Analysis of the Fictional Elements and Their Connection With Gender Stereotypes in EFL Learners' Productions: A Case Study With Pre-Service Infant and Primary School Teachers

Analysis of the Fictional Elements and Their Connection With Gender Stereotypes in EFL Learners' Productions: A Case Study With Pre-Service Infant and Primary School Teachers

María Victoria Guadamillas Gómez (Univesidad de Castilla-La Mancha, Spain)
Copyright: © 2020 |Pages: 15
DOI: 10.4018/978-1-7998-3379-6.ch001

Abstract

This contribution analyses short biographies written by pre-service infant and primary school teachers about fictional women in history. The pieces of writing were produced by upper-intermediate English learners within a project carried out in two different classes, and in which reading, storytelling, and creative writing were combined with the main purpose of contributing to women's empowerment and visibility in society as well as writing and oral skills' development. In this regard, students read a selected group of biographies, and, later, they created their own fictional biography in which language use, drama—storytelling—and arts were utilised. For the analysis of the stories, attention is paid to the fictional elements introduced (validity of the story, interiority in the main character/s, and narrative congruence, among others), and the presence of adjectives which tend to be attached to female characteristics. In general, the results have shown that there is not a direct relationship between fictional elements and female stereotypes in the stories.
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Biographies In Education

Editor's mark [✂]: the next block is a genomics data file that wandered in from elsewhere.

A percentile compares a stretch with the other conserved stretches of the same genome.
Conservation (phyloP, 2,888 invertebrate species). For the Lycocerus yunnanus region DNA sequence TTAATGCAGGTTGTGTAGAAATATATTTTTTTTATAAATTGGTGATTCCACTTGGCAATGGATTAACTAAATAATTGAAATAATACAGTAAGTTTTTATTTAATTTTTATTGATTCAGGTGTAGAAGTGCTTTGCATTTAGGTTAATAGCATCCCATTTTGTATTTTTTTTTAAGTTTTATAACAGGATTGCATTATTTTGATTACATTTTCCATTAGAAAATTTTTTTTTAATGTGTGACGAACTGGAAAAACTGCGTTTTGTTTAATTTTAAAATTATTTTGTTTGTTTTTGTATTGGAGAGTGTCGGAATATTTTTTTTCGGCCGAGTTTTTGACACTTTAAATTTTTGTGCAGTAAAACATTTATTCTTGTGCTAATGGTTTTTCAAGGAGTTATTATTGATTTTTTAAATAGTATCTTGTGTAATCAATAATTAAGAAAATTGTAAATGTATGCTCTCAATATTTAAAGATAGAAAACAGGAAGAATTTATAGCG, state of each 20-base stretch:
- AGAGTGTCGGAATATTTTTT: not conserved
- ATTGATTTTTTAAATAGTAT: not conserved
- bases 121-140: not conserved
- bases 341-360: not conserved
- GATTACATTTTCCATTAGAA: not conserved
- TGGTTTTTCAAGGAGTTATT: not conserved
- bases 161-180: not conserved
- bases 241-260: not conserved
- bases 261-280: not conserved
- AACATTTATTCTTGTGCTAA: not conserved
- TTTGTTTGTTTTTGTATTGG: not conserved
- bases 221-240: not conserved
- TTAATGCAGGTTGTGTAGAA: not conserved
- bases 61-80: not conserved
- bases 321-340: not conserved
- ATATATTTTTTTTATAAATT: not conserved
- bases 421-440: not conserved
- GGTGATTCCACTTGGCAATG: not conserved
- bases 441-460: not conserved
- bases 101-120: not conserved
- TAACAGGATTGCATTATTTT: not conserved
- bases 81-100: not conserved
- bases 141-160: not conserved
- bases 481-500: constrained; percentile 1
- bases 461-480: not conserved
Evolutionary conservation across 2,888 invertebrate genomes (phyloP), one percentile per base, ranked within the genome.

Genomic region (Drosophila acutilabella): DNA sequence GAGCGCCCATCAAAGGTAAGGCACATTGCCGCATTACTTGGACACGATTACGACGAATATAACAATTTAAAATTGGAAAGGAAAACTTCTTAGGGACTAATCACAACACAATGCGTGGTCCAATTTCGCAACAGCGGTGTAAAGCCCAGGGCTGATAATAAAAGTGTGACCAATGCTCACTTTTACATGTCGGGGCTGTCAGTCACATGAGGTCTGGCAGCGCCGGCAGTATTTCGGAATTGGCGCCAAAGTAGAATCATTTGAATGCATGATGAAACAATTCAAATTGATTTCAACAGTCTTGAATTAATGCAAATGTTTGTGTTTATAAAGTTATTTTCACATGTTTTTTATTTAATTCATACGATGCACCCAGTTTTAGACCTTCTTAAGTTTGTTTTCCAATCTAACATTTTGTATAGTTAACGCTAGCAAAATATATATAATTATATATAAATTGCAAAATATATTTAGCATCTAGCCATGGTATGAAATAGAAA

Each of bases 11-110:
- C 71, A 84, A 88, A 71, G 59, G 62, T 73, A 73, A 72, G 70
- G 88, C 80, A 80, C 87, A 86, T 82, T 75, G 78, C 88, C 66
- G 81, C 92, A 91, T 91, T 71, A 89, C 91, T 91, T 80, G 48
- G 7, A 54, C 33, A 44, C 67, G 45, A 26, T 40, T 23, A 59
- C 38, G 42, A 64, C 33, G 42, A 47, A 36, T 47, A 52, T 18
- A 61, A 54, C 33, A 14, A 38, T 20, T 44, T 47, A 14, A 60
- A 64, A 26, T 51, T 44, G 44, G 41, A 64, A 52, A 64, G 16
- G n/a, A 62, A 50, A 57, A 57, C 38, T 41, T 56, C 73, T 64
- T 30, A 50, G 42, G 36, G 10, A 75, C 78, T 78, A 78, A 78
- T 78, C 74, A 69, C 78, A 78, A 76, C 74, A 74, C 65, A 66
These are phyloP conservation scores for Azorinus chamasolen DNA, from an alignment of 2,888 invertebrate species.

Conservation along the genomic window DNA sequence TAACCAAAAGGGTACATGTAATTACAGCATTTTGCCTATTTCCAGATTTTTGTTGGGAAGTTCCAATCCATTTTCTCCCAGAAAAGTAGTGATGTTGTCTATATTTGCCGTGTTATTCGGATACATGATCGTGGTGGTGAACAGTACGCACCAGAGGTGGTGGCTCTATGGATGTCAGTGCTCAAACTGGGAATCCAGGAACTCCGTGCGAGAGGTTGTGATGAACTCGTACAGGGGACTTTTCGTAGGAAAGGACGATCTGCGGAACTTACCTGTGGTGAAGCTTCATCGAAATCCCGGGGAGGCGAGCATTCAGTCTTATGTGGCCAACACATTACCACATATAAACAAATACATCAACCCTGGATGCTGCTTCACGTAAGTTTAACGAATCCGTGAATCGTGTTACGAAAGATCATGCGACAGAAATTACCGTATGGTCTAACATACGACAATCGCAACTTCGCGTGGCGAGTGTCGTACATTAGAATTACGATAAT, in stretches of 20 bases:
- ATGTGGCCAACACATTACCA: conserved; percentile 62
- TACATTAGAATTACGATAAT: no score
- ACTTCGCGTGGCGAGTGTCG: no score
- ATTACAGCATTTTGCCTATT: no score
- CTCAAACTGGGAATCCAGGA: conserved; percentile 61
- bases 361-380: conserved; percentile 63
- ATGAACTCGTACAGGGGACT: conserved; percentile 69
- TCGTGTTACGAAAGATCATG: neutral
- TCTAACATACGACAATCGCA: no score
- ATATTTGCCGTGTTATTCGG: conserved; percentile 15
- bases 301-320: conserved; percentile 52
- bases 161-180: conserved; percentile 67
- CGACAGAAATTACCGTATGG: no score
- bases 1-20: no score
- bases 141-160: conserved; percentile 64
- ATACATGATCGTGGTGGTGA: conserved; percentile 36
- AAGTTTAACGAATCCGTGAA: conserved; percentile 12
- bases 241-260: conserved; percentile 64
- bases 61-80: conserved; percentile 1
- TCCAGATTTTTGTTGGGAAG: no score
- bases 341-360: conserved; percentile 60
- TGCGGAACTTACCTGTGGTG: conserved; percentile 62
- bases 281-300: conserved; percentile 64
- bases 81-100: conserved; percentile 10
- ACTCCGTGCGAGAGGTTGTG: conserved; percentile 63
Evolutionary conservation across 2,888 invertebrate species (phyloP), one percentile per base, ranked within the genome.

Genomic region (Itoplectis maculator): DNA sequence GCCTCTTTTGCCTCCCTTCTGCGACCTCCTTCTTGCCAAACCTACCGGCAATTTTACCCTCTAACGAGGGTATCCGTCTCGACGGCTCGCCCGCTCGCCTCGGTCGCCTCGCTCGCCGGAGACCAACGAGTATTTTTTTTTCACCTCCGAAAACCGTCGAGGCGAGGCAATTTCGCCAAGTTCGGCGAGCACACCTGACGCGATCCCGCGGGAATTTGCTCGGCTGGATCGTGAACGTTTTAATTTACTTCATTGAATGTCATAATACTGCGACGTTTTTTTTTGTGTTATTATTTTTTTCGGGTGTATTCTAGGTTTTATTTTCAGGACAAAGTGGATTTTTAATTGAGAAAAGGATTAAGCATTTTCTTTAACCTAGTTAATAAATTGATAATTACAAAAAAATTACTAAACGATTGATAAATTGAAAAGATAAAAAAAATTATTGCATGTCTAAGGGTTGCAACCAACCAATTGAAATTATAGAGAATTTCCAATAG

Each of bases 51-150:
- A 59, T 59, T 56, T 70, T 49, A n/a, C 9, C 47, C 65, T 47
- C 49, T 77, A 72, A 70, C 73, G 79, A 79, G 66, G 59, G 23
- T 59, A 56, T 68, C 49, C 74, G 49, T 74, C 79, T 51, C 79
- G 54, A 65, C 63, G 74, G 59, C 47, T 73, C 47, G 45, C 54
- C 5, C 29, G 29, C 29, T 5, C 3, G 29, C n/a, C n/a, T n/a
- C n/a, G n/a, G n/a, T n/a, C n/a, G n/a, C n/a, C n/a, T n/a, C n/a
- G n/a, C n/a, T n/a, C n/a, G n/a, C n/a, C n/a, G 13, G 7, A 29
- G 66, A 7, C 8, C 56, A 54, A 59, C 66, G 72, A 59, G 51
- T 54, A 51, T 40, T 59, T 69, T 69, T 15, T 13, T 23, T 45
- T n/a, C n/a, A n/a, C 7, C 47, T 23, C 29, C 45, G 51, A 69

Our project first focuses on reading biographies of outstanding women in history and then moves to writing fictional biographies of women. Utilising collaborative writing in the education field has been proven an effective and reliable means of accessing students’ – future teachers – thoughts and beliefs (Butt & Raymond, 1989; Pavlenko, 2007). In this regard, researchers can collect materials for research and practise written skills with students. Some studies, which have recently been developed, are mentioned below.

Reading biographies with the aim of reducing stereotypes has been utilised in the context of engineering by Hoh (2009), who introduced 20 outstanding stories of women in computer engineering to raise awareness of their contribution to society. The author concluded that “providing detailed information about the personal lives and work experiences, the biographies might be useful in countering existing cultural stereotypes of female engineers and initiating changes in perceptions needed to narrow the gender gap in engineering” (p. 113).

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